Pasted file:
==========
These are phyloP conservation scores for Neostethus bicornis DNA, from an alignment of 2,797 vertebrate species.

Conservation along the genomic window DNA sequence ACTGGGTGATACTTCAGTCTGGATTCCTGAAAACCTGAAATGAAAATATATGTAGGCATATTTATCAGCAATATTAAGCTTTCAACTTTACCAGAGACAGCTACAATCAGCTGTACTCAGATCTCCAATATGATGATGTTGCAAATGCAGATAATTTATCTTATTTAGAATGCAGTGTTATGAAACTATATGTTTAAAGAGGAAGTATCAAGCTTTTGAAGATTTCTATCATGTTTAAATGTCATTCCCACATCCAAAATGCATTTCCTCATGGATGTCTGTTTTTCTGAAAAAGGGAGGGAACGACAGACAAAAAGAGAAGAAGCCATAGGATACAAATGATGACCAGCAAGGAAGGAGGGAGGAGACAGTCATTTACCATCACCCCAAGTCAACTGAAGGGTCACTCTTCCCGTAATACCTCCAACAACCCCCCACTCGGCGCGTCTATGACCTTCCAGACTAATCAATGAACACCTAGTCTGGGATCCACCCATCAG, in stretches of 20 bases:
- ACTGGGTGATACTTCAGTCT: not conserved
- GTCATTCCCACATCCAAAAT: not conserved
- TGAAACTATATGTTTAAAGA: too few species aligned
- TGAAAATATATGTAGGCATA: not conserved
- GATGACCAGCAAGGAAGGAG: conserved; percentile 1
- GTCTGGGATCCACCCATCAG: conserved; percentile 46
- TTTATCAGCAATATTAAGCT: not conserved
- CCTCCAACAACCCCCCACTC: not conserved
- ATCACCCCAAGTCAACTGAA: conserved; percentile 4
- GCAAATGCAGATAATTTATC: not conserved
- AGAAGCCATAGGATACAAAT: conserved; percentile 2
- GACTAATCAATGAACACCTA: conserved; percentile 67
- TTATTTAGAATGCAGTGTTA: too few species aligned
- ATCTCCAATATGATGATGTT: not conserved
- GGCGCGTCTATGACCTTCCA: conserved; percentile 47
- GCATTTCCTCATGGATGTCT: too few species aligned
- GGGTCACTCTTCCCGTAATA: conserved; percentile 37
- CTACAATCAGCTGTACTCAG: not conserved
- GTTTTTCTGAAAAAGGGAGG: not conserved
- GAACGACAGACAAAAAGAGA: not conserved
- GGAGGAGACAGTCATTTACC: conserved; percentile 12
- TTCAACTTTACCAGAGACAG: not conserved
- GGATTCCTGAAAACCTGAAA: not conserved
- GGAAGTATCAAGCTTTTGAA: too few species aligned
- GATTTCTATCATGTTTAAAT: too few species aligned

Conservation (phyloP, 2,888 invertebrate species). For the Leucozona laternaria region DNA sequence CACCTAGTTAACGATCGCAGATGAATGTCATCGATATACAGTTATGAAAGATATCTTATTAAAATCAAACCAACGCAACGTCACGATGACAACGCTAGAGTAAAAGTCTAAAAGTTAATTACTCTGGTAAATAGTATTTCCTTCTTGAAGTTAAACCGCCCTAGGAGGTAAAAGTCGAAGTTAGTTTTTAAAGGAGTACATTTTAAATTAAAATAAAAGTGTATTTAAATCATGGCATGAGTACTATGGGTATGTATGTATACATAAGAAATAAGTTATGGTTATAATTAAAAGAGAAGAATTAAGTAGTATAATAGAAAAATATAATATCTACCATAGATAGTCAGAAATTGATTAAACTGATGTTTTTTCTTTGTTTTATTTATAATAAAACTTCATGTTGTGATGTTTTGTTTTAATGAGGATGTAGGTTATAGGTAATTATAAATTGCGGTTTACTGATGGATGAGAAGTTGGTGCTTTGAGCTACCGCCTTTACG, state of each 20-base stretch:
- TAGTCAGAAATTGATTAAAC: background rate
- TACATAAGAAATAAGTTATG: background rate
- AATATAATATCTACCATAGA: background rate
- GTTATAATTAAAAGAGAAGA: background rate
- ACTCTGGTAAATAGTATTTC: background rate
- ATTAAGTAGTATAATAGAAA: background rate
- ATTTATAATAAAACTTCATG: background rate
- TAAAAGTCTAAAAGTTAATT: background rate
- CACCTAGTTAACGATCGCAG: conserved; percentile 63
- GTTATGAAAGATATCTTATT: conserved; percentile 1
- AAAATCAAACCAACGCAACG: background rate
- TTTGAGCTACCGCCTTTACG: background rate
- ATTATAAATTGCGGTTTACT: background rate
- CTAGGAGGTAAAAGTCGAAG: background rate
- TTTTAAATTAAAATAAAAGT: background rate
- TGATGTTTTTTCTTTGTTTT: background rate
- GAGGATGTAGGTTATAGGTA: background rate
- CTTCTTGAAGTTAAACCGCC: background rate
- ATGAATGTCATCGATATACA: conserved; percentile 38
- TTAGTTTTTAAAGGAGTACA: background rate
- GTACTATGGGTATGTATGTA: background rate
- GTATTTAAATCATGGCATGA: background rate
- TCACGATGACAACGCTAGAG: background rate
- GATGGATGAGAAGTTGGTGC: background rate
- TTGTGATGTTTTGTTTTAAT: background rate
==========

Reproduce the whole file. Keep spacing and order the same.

These are phyloP conservation scores for Neostethus bicornis DNA, from an alignment of 2,797 vertebrate species.

Conservation along the genomic window DNA sequence ACTGGGTGATACTTCAGTCTGGATTCCTGAAAACCTGAAATGAAAATATATGTAGGCATATTTATCAGCAATATTAAGCTTTCAACTTTACCAGAGACAGCTACAATCAGCTGTACTCAGATCTCCAATATGATGATGTTGCAAATGCAGATAATTTATCTTATTTAGAATGCAGTGTTATGAAACTATATGTTTAAAGAGGAAGTATCAAGCTTTTGAAGATTTCTATCATGTTTAAATGTCATTCCCACATCCAAAATGCATTTCCTCATGGATGTCTGTTTTTCTGAAAAAGGGAGGGAACGACAGACAAAAAGAGAAGAAGCCATAGGATACAAATGATGACCAGCAAGGAAGGAGGGAGGAGACAGTCATTTACCATCACCCCAAGTCAACTGAAGGGTCACTCTTCCCGTAATACCTCCAACAACCCCCCACTCGGCGCGTCTATGACCTTCCAGACTAATCAATGAACACCTAGTCTGGGATCCACCCATCAG, in stretches of 20 bases:
- ACTGGGTGATACTTCAGTCT: not conserved
- GTCATTCCCACATCCAAAAT: not conserved
- TGAAACTATATGTTTAAAGA: too few species aligned
- TGAAAATATATGTAGGCATA: not conserved
- GATGACCAGCAAGGAAGGAG: conserved; percentile 1
- GTCTGGGATCCACCCATCAG: conserved; percentile 46
- TTTATCAGCAATATTAAGCT: not conserved
- CCTCCAACAACCCCCCACTC: not conserved
- ATCACCCCAAGTCAACTGAA: conserved; percentile 4
- GCAAATGCAGATAATTTATC: not conserved
- AGAAGCCATAGGATACAAAT: conserved; percentile 2
- GACTAATCAATGAACACCTA: conserved; percentile 67
- TTATTTAGAATGCAGTGTTA: too few species aligned
- ATCTCCAATATGATGATGTT: not conserved
- GGCGCGTCTATGACCTTCCA: conserved; percentile 47
- GCATTTCCTCATGGATGTCT: too few species aligned
- GGGTCACTCTTCCCGTAATA: conserved; percentile 37
- CTACAATCAGCTGTACTCAG: not conserved
- GTTTTTCTGAAAAAGGGAGG: not conserved
- GAACGACAGACAAAAAGAGA: not conserved
- GGAGGAGACAGTCATTTACC: conserved; percentile 12
- TTCAACTTTACCAGAGACAG: not conserved
- GGATTCCTGAAAACCTGAAA: not conserved
- GGAAGTATCAAGCTTTTGAA: too few species aligned
- GATTTCTATCATGTTTAAAT: too few species aligned

Conservation (phyloP, 2,888 invertebrate species). For the Leucozona laternaria region DNA sequence CACCTAGTTAACGATCGCAGATGAATGTCATCGATATACAGTTATGAAAGATATCTTATTAAAATCAAACCAACGCAACGTCACGATGACAACGCTAGAGTAAAAGTCTAAAAGTTAATTACTCTGGTAAATAGTATTTCCTTCTTGAAGTTAAACCGCCCTAGGAGGTAAAAGTCGAAGTTAGTTTTTAAAGGAGTACATTTTAAATTAAAATAAAAGTGTATTTAAATCATGGCATGAGTACTATGGGTATGTATGTATACATAAGAAATAAGTTATGGTTATAATTAAAAGAGAAGAATTAAGTAGTATAATAGAAAAATATAATATCTACCATAGATAGTCAGAAATTGATTAAACTGATGTTTTTTCTTTGTTTTATTTATAATAAAACTTCATGTTGTGATGTTTTGTTTTAATGAGGATGTAGGTTATAGGTAATTATAAATTGCGGTTTACTGATGGATGAGAAGTTGGTGCTTTGAGCTACCGCCTTTACG, state of each 20-base stretch:
- TAGTCAGAAATTGATTAAAC: background rate
- TACATAAGAAATAAGTTATG: background rate
- AATATAATATCTACCATAGA: background rate
- GTTATAATTAAAAGAGAAGA: background rate
- ACTCTGGTAAATAGTATTTC: background rate
- ATTAAGTAGTATAATAGAAA: background rate
- ATTTATAATAAAACTTCATG: background rate
- TAAAAGTCTAAAAGTTAATT: background rate
- CACCTAGTTAACGATCGCAG: conserved; percentile 63
- GTTATGAAAGATATCTTATT: conserved; percentile 1
- AAAATCAAACCAACGCAACG: background rate
- TTTGAGCTACCGCCTTTACG: background rate
- ATTATAAATTGCGGTTTACT: background rate
- CTAGGAGGTAAAAGTCGAAG: background rate
- TTTTAAATTAAAATAAAAGT: background rate
- TGATGTTTTTTCTTTGTTTT: background rate
- GAGGATGTAGGTTATAGGTA: background rate
- CTTCTTGAAGTTAAACCGCC: background rate
- ATGAATGTCATCGATATACA: conserved; percentile 38
- TTAGTTTTTAAAGGAGTACA: background rate
- GTACTATGGGTATGTATGTA: background rate
- GTATTTAAATCATGGCATGA: background rate
- TCACGATGACAACGCTAGAG: background rate
- GATGGATGAGAAGTTGGTGC: background rate
- TTGTGATGTTTTGTTTTAAT: background rate